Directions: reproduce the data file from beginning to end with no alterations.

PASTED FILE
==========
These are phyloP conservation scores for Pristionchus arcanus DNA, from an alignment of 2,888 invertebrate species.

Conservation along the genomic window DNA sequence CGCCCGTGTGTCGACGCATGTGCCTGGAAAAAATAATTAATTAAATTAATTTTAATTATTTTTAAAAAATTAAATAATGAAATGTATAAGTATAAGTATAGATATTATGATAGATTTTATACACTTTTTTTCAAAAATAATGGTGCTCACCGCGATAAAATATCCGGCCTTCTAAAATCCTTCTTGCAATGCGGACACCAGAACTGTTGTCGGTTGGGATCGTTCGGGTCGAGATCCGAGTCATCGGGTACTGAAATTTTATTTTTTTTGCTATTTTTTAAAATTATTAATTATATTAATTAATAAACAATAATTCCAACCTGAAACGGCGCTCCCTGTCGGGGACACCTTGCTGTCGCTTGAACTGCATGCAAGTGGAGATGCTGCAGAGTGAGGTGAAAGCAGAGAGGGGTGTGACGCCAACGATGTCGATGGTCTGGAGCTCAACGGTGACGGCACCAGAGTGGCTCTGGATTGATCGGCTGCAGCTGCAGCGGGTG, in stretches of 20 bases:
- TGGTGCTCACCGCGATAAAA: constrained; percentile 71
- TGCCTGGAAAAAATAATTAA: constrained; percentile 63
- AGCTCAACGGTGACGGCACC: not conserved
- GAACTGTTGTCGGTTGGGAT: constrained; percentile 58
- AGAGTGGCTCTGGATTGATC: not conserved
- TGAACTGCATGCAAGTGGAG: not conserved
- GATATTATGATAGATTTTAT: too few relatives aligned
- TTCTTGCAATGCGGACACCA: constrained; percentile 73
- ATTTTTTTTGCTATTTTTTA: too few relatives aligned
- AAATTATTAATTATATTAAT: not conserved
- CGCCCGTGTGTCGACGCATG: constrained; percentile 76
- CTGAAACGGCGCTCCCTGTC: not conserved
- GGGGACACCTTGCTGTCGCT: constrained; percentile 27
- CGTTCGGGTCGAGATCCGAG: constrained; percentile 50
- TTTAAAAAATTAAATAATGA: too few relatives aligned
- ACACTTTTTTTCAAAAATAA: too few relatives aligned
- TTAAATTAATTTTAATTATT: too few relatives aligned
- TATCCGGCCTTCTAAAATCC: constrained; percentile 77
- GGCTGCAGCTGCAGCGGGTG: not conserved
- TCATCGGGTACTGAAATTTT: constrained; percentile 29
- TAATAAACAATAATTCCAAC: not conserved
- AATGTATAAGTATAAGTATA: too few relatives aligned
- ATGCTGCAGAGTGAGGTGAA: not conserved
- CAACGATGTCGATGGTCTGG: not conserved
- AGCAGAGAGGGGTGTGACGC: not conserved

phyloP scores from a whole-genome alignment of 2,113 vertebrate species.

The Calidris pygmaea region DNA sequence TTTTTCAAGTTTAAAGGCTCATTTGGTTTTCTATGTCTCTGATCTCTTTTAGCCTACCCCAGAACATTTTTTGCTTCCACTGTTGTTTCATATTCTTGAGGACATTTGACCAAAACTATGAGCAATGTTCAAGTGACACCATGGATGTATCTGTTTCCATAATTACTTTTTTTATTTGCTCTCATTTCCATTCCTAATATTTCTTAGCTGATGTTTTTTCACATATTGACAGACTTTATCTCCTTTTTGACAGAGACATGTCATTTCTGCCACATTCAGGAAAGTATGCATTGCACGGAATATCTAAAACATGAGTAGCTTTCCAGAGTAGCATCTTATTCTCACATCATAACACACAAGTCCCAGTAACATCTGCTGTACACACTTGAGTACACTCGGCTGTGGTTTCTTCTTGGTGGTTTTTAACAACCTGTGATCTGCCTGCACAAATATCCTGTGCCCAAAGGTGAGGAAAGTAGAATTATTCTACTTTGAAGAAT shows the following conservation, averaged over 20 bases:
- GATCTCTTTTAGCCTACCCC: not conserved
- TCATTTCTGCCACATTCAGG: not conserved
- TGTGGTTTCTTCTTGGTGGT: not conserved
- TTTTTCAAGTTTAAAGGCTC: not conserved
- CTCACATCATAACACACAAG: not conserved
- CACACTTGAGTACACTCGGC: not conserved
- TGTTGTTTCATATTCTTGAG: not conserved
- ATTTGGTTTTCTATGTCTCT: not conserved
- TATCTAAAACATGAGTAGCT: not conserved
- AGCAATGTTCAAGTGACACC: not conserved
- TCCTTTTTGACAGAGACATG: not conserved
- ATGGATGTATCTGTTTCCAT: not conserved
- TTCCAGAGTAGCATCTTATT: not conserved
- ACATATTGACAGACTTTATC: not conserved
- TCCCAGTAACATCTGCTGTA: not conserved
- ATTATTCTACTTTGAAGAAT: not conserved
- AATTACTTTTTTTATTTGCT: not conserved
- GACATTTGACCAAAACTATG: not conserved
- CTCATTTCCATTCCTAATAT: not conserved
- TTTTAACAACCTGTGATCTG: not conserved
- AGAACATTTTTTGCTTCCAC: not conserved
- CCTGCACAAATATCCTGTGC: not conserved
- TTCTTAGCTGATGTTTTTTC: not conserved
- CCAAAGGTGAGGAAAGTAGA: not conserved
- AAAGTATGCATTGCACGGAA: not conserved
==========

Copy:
These are phyloP conservation scores for Pristionchus arcanus DNA, from an alignment of 2,888 invertebrate species.

Conservation along the genomic window DNA sequence CGCCCGTGTGTCGACGCATGTGCCTGGAAAAAATAATTAATTAAATTAATTTTAATTATTTTTAAAAAATTAAATAATGAAATGTATAAGTATAAGTATAGATATTATGATAGATTTTATACACTTTTTTTCAAAAATAATGGTGCTCACCGCGATAAAATATCCGGCCTTCTAAAATCCTTCTTGCAATGCGGACACCAGAACTGTTGTCGGTTGGGATCGTTCGGGTCGAGATCCGAGTCATCGGGTACTGAAATTTTATTTTTTTTGCTATTTTTTAAAATTATTAATTATATTAATTAATAAACAATAATTCCAACCTGAAACGGCGCTCCCTGTCGGGGACACCTTGCTGTCGCTTGAACTGCATGCAAGTGGAGATGCTGCAGAGTGAGGTGAAAGCAGAGAGGGGTGTGACGCCAACGATGTCGATGGTCTGGAGCTCAACGGTGACGGCACCAGAGTGGCTCTGGATTGATCGGCTGCAGCTGCAGCGGGTG, in stretches of 20 bases:
- TGGTGCTCACCGCGATAAAA: constrained; percentile 71
- TGCCTGGAAAAAATAATTAA: constrained; percentile 63
- AGCTCAACGGTGACGGCACC: not conserved
- GAACTGTTGTCGGTTGGGAT: constrained; percentile 58
- AGAGTGGCTCTGGATTGATC: not conserved
- TGAACTGCATGCAAGTGGAG: not conserved
- GATATTATGATAGATTTTAT: too few relatives aligned
- TTCTTGCAATGCGGACACCA: constrained; percentile 73
- ATTTTTTTTGCTATTTTTTA: too few relatives aligned
- AAATTATTAATTATATTAAT: not conserved
- CGCCCGTGTGTCGACGCATG: constrained; percentile 76
- CTGAAACGGCGCTCCCTGTC: not conserved
- GGGGACACCTTGCTGTCGCT: constrained; percentile 27
- CGTTCGGGTCGAGATCCGAG: constrained; percentile 50
- TTTAAAAAATTAAATAATGA: too few relatives aligned
- ACACTTTTTTTCAAAAATAA: too few relatives aligned
- TTAAATTAATTTTAATTATT: too few relatives aligned
- TATCCGGCCTTCTAAAATCC: constrained; percentile 77
- GGCTGCAGCTGCAGCGGGTG: not conserved
- TCATCGGGTACTGAAATTTT: constrained; percentile 29
- TAATAAACAATAATTCCAAC: not conserved
- AATGTATAAGTATAAGTATA: too few relatives aligned
- ATGCTGCAGAGTGAGGTGAA: not conserved
- CAACGATGTCGATGGTCTGG: not conserved
- AGCAGAGAGGGGTGTGACGC: not conserved

phyloP scores from a whole-genome alignment of 2,113 vertebrate species.

The Calidris pygmaea region DNA sequence TTTTTCAAGTTTAAAGGCTCATTTGGTTTTCTATGTCTCTGATCTCTTTTAGCCTACCCCAGAACATTTTTTGCTTCCACTGTTGTTTCATATTCTTGAGGACATTTGACCAAAACTATGAGCAATGTTCAAGTGACACCATGGATGTATCTGTTTCCATAATTACTTTTTTTATTTGCTCTCATTTCCATTCCTAATATTTCTTAGCTGATGTTTTTTCACATATTGACAGACTTTATCTCCTTTTTGACAGAGACATGTCATTTCTGCCACATTCAGGAAAGTATGCATTGCACGGAATATCTAAAACATGAGTAGCTTTCCAGAGTAGCATCTTATTCTCACATCATAACACACAAGTCCCAGTAACATCTGCTGTACACACTTGAGTACACTCGGCTGTGGTTTCTTCTTGGTGGTTTTTAACAACCTGTGATCTGCCTGCACAAATATCCTGTGCCCAAAGGTGAGGAAAGTAGAATTATTCTACTTTGAAGAAT shows the following conservation, averaged over 20 bases:
- GATCTCTTTTAGCCTACCCC: not conserved
- TCATTTCTGCCACATTCAGG: not conserved
- TGTGGTTTCTTCTTGGTGGT: not conserved
- TTTTTCAAGTTTAAAGGCTC: not conserved
- CTCACATCATAACACACAAG: not conserved
- CACACTTGAGTACACTCGGC: not conserved
- TGTTGTTTCATATTCTTGAG: not conserved
- ATTTGGTTTTCTATGTCTCT: not conserved
- TATCTAAAACATGAGTAGCT: not conserved
- AGCAATGTTCAAGTGACACC: not conserved
- TCCTTTTTGACAGAGACATG: not conserved
- ATGGATGTATCTGTTTCCAT: not conserved
- TTCCAGAGTAGCATCTTATT: not conserved
- ACATATTGACAGACTTTATC: not conserved
- TCCCAGTAACATCTGCTGTA: not conserved
- ATTATTCTACTTTGAAGAAT: not conserved
- AATTACTTTTTTTATTTGCT: not conserved
- GACATTTGACCAAAACTATG: not conserved
- CTCATTTCCATTCCTAATAT: not conserved
- TTTTAACAACCTGTGATCTG: not conserved
- AGAACATTTTTTGCTTCCAC: not conserved
- CCTGCACAAATATCCTGTGC: not conserved
- TTCTTAGCTGATGTTTTTTC: not conserved
- CCAAAGGTGAGGAAAGTAGA: not conserved
- AAAGTATGCATTGCACGGAA: not conserved